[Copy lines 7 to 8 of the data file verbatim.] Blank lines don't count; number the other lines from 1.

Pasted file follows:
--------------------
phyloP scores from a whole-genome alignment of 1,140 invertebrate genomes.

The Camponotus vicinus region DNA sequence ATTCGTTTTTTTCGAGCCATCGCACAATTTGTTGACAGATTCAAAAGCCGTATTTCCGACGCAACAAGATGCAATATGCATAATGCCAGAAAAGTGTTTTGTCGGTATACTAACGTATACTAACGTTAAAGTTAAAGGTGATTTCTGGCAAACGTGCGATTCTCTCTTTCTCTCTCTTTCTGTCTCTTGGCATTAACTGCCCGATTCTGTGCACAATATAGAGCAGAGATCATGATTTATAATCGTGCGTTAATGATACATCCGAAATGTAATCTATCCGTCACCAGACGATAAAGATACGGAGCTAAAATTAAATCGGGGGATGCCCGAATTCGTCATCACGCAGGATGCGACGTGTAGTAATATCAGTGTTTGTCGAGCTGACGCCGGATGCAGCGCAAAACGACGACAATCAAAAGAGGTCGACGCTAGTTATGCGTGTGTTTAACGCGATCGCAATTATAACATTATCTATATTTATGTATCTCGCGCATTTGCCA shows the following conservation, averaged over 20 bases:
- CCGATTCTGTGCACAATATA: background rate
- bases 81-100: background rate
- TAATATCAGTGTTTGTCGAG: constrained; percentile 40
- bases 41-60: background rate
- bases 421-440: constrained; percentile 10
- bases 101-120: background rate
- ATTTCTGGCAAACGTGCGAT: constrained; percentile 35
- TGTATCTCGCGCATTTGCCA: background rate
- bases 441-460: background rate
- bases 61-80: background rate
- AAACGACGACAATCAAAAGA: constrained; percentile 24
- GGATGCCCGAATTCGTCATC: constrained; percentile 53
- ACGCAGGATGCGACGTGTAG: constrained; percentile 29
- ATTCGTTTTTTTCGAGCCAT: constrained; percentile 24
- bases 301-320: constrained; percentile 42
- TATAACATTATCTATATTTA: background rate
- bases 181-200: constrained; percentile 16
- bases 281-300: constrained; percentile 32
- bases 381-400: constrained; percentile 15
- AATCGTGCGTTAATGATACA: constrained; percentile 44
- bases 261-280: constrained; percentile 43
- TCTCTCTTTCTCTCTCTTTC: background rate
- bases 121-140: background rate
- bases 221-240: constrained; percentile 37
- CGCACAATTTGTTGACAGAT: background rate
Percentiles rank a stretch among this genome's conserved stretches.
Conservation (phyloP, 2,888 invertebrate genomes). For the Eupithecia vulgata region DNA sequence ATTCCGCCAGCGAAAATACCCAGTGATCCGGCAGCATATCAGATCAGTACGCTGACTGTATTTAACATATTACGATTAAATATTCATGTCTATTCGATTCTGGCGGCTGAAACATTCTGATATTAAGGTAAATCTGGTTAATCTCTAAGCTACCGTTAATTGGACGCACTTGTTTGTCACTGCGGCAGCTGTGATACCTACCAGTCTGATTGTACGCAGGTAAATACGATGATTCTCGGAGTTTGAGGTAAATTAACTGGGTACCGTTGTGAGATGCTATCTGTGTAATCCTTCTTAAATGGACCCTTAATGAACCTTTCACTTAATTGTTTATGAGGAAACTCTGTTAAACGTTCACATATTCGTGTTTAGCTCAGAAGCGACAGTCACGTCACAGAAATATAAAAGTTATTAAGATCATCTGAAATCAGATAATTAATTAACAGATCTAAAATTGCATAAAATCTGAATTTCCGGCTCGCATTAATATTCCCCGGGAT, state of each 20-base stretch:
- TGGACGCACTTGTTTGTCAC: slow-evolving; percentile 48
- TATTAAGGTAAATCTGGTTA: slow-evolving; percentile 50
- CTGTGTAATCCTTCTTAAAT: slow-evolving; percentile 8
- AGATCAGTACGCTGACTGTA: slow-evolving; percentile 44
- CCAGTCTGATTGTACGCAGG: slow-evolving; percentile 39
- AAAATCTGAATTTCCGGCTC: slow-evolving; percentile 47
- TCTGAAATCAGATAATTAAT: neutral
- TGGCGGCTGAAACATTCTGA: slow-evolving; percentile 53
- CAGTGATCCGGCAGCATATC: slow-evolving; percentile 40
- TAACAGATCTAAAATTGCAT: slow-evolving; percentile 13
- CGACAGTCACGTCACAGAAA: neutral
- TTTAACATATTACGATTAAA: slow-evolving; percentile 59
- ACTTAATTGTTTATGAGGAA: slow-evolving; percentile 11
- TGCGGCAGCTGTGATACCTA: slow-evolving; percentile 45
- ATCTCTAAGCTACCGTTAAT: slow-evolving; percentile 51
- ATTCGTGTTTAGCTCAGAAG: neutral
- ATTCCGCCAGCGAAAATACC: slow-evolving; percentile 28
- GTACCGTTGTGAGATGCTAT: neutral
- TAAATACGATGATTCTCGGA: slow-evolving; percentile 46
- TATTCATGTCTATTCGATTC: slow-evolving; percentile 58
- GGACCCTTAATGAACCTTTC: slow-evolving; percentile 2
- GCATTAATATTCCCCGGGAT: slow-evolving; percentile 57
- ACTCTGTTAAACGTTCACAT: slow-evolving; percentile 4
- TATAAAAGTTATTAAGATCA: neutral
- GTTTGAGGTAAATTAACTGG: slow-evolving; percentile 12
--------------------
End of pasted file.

- bases 421-440: constrained; percentile 10
- bases 101-120: background rate